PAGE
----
By Jori Epstein
Mere days before this year’s NFL draft, Buffalo Bills general manager Brandon Beane assigned scenarios for his scouts to strategize.
Andie Gosper’s prompt was clear: If she were general manager of the team, who would she select in the fifth round and why? Any position but receiver was fair game.
Gosper thought back to the Miami (Ohio) game she scouted in the fall, and the offensive tackle who flashed potential even in a 42-10 loss to the University of Buffalo.
Gosper endorsed Tommy Doyle.
“When picking in the bottom rounds, I was looking for unteachable traits,” Gosper told USA TODAY Sports. “His size stuck out out me. I like the nastiness he played with and his alpha personality. He played hockey, which at his size (6-8, 320) … shows he’s a natural athlete.”
Add to the equation that Doyle would be coming from the same school as offensive line coach Bobby Johnson – connection is key for a developmental player, Gosper figured – and the Bills’ lone female scout was sold on her decision.
So, too, was Beane. When the Bills were on the clock in the fifth round that Saturday, the club selected Doyle with the 161st overall pick.
Beane remembered Gosper’s keen evaluation – and two years of her tireless work ethic – when he promoted her this month from scouting intern to player personnel coordinator.
But Gosper is not alone.
Across the NFL this month, teams promoted at least seven women with scouting responsibilities. On May 17, the Denver Broncos hired Kelly Kleine as executive director of football operations/special advisor to general manager George Paton, whom she previously worked for in Minnesota. On Thursday, the Eagles promoted Catherine Raiche to vice president of football operations. Kleine and Raiche are now the two most senior women in team scouting roles in NFL history.
Including Gosper, USA TODAY Sports spoke with 12 women working in scouting roles for NFL teams. They are sending a resounding message to the league: Women are not merely breaking into the historically male NFL scouting landscape; they are thriving.
Andie Gosper is a player personnel coordinator for the Bills. BUFFALO BILLS
“If you’re a student of the game, you’re a student of the game – regardless of who you are. And that’s who I am,” Raiche told USA TODAY Sports. “For the longest time, I feel like we’ve picked out of 50% of the pool … but if you open the pool to 100%, you may get really, really qualified candidates.
“I hope we get more and more and more – and not just get them in, but also help them grow.”
Added New York Giants area scout Hannah Burnett: “Gender does not define your knowledge of football.
“It’s exciting for women in general being able to have someone setting the standards giving women hope and saying ‘It’s possible.’ You look at (Kleine) and you’re like, ‘It’s possible. It’s 100% possible.’ ”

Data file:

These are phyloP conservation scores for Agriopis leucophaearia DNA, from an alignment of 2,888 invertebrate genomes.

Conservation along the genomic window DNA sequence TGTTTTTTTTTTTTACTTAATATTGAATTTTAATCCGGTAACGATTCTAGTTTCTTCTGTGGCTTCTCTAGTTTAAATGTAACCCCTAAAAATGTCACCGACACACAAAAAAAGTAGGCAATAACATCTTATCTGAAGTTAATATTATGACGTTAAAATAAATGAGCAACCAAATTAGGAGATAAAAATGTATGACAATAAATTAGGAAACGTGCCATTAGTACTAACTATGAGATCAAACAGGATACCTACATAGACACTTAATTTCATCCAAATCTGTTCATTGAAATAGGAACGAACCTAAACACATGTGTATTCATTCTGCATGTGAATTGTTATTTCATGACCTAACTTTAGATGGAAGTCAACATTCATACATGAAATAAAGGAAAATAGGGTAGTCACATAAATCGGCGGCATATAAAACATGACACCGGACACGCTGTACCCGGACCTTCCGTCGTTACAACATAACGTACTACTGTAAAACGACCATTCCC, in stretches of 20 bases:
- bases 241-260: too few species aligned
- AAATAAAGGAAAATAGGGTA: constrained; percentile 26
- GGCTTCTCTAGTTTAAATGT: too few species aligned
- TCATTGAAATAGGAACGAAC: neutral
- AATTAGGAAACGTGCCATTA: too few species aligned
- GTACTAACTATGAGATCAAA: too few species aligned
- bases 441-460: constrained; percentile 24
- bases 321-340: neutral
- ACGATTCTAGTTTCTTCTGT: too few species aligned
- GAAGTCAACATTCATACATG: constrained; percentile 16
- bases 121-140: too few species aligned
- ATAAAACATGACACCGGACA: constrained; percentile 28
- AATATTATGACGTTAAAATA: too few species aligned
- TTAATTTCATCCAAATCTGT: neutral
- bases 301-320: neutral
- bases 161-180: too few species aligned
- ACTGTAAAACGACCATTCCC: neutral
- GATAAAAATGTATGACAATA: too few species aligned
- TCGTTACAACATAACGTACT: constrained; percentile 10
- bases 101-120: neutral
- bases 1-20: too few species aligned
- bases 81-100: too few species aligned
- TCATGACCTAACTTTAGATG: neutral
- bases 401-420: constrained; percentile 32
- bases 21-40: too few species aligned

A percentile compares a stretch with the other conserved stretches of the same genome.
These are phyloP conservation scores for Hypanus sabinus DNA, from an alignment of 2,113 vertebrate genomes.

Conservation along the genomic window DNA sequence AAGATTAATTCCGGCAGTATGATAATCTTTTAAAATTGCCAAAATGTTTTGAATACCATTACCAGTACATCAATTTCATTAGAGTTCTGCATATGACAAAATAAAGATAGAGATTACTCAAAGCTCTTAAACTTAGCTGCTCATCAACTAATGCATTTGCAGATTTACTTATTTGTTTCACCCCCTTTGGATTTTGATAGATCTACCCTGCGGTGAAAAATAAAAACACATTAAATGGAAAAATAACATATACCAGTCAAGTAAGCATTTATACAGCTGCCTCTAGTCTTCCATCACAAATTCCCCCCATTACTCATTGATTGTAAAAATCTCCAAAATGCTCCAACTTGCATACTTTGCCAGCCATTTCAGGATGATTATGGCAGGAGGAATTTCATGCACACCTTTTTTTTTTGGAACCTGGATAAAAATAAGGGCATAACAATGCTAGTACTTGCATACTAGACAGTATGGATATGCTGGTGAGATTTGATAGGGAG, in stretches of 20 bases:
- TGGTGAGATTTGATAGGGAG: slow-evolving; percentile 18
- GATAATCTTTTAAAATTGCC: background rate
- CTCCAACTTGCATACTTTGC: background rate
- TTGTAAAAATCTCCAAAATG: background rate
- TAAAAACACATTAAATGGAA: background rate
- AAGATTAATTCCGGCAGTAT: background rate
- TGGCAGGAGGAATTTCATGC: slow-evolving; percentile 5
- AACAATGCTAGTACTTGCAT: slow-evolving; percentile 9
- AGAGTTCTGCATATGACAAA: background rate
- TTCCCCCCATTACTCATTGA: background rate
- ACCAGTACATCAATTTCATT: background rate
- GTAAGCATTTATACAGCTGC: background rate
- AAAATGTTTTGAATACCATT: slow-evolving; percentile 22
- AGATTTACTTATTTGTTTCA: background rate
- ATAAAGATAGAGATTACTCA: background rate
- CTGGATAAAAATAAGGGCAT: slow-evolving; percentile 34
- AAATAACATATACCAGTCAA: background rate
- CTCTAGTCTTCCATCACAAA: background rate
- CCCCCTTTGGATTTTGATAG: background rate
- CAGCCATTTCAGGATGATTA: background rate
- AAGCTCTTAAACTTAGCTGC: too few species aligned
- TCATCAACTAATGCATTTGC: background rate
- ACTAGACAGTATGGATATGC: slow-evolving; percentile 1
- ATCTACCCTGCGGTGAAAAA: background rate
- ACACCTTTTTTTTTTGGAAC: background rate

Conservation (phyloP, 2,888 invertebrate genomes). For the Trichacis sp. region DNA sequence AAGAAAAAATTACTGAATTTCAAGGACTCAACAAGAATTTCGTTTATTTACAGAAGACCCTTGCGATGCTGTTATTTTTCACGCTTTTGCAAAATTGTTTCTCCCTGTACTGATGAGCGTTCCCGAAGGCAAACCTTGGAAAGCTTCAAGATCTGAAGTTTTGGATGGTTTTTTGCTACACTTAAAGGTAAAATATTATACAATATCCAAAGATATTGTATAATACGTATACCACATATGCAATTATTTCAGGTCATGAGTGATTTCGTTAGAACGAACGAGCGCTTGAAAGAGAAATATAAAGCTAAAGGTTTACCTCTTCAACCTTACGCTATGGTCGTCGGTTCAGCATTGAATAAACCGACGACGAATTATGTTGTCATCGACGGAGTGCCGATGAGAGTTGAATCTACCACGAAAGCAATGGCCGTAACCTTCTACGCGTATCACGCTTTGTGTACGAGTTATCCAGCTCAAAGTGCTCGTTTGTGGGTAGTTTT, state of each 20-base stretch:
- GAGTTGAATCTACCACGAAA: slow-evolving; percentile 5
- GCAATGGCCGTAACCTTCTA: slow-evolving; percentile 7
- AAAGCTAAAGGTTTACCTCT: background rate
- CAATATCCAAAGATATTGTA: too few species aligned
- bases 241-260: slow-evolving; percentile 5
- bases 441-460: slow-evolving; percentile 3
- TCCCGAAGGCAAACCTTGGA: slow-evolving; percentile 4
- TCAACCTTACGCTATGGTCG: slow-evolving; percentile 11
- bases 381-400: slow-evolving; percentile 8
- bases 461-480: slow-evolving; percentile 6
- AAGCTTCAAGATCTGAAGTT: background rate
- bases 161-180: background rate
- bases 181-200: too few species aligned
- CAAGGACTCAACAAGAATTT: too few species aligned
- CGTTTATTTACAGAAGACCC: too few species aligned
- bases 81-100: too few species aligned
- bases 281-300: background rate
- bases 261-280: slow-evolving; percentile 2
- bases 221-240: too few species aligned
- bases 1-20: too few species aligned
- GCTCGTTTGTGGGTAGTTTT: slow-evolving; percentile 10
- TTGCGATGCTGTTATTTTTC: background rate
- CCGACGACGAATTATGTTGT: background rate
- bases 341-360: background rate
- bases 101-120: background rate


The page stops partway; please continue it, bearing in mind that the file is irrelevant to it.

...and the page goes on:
These changes in front offices can be partially attributed to the league’s annual “Women’s Careers in Football Forum” founded by Sam Rapoport, NFL senior director for diversity, equity and inclusion.
Since 2017, the league has recruited 310 participants, most of whom have one to three years of experience working in college football. The forum now invites 40 women annually and sends an advance attendee list to all 32 NFL teams to facilitate meetings. Seven of the 13 women currently working in NFL team scouting came through that forum; three more interned for league vice president of player personnel Ken Fiore before a team hired them. The goal: “flooding the pipeline with great candidates so the best rise to the top,” Rapoport says of a group that has bloomed to 135 women in football operations.
Beane is excited about how talented women like Gosper, whom he says has “just been dynamite since Day 1,” can continue to improve personnel departments.
“You don’t want group-think,” Beane told USA TODAY Sports. “So the best way to not have that and circumvent it would be diversity and a wide range of backgrounds. That could be age, male/female, minority or non-minority.
“The more perspectives, the more ways you think about things to make decisions.”
Gosper wasn’t the only woman who contributed key information to NFL teams’ recent draft decisions.
From Burnett’s Kansas City, Missouri, post – she oversees colleges in a 10-state region – she lobbied for Northern Iowa pass rusher Elerson Smith’s potential, citing his growth trajectory, athleticism and size-speed combination. She also vouched for Oklahoma State cornerback Rodarius Williams’ steady leadership and proven ability as a press, man-to-man corner who’s “not afraid to get up in your face.” The Giants selected Smith in the fourth round and Williams in the sixth.
“The rookie got the pick,” fellow scouts quipped during her first draft at Giants headquarters.
Gosper, Burnett and their female counterparts across the league are quick to emphasize the collaborative process that informs any scouting decision. But in a world where some women in scouting have heard and still hear that only men belong, women cherish opportunities to debunk the myth.
Women in NFL scouting, as well as two general managers and a director of pro personnel interviewed for this story, emphasize that playing or coaching football is not a prerequisite to a successful career in evaluation. Understanding football is, of course, necessary to a role in which scouts often assess players’ traits and scheme fits via team-specific grading scales. But scouts also must excel at developing relationships to source prospects’ character write-ups; they must communicate lucidly to paint a vivid picture of a prospect in group presentations and roughly 250-word reports.